Dear Friends of the Tennessee Walking Horse Industry:
I regret that it has been two months since my last report to you. As we neared the end of November, I conferred with our team of consulting attorneys and sadly there had been no movement and nothing much of substance to report to you. Now that we have reached the end of December, I have conferred with our consulting attorneys again, but sadly there is very little to report.
Who are the clients: The Celebration and its Board of Directors represented by Mike Inman, CEO
How is this suit funded: This suit is being funded by donations from friends of the industry.
Fund balance is as follows:
Total Fund Raised $539,497.26 Less invoices paid thru 12-31-2016 $508,680.92 Balance $26,216.34
Who provides direction for the attorney’s in this case: The Celebration Board of Directors represented by Mike Inman, CEO has appointed a Leadership Council comprised of Frank Eichler, attorney, Mike Inman, Celebration CEO, Jeffrey Howard, Celebration and FAST board member, David Howard, past Celebration board member, Steve Smith, TWHBEA President, Terry Dotson, PSHA board member and Duke Thorson, WHOA board member. The leadership council appointed Frank Eichler as the point of contact for KDW.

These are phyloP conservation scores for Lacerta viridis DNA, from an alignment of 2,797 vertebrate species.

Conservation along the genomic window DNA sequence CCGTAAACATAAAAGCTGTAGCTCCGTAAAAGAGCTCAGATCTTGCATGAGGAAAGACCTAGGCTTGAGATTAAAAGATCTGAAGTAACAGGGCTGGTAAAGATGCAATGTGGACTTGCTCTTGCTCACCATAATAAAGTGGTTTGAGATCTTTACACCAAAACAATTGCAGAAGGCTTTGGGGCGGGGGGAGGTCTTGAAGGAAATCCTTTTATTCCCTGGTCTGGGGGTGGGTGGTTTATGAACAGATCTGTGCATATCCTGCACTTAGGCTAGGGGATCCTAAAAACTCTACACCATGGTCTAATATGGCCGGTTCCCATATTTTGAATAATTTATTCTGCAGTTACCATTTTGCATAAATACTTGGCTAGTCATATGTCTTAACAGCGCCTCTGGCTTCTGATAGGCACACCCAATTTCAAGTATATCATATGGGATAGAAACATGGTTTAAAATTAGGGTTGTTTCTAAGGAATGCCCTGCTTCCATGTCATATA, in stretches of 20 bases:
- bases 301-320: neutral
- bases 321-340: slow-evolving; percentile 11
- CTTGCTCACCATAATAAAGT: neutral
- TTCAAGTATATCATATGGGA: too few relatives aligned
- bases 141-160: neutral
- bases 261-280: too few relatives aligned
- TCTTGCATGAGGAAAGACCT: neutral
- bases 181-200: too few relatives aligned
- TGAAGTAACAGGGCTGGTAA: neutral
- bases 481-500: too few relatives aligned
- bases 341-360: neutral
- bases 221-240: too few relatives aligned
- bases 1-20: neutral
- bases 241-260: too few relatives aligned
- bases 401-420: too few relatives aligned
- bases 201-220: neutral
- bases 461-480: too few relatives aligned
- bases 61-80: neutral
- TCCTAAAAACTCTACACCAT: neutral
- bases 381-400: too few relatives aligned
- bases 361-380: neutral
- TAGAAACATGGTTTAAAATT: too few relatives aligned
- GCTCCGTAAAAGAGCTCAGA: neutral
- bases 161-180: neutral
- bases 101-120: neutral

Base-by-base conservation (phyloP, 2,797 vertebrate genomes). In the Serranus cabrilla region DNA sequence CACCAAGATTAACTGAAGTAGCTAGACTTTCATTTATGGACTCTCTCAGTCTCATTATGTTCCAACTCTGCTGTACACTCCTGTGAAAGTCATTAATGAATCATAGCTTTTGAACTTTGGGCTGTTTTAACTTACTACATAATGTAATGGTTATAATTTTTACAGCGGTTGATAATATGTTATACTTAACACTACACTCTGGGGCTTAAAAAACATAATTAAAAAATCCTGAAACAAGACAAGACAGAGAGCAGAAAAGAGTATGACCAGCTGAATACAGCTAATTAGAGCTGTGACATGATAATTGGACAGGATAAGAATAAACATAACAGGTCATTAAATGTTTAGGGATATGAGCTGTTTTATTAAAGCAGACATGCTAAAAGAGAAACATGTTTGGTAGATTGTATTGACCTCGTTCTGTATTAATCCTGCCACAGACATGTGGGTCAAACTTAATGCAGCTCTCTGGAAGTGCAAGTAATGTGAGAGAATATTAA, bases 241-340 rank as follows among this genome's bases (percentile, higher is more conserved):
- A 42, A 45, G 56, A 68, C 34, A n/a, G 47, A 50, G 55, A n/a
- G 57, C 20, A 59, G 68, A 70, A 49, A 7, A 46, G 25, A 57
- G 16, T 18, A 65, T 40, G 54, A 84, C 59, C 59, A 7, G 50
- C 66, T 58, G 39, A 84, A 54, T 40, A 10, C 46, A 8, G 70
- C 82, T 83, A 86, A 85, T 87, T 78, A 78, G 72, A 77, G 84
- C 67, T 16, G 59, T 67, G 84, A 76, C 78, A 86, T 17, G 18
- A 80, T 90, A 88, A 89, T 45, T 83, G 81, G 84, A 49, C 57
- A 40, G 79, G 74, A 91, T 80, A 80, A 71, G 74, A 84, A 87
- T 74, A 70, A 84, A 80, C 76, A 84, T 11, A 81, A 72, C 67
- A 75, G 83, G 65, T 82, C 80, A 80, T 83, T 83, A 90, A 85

The FAST Board President is privy to the invoices and work of KDW prior to approving payment of their bills. The Celebration is also monitoring the progress and privy to the work of KDW.
Summary of the case and its progress: The industry filed its response and the USDA has filed their proposed Rule. We do not know how the final version of their USDA’s proposed rule reads and do not know when it is going to be released for review. In the meantime, the attorneys representing the industry are making preparations to file an injunction should the proposed rule be adopted in its original released format removing the pad and action device and limited shoes to a keg shoe. Simultaneously, diligent research and data is being collected to challenge the application of the scar rule.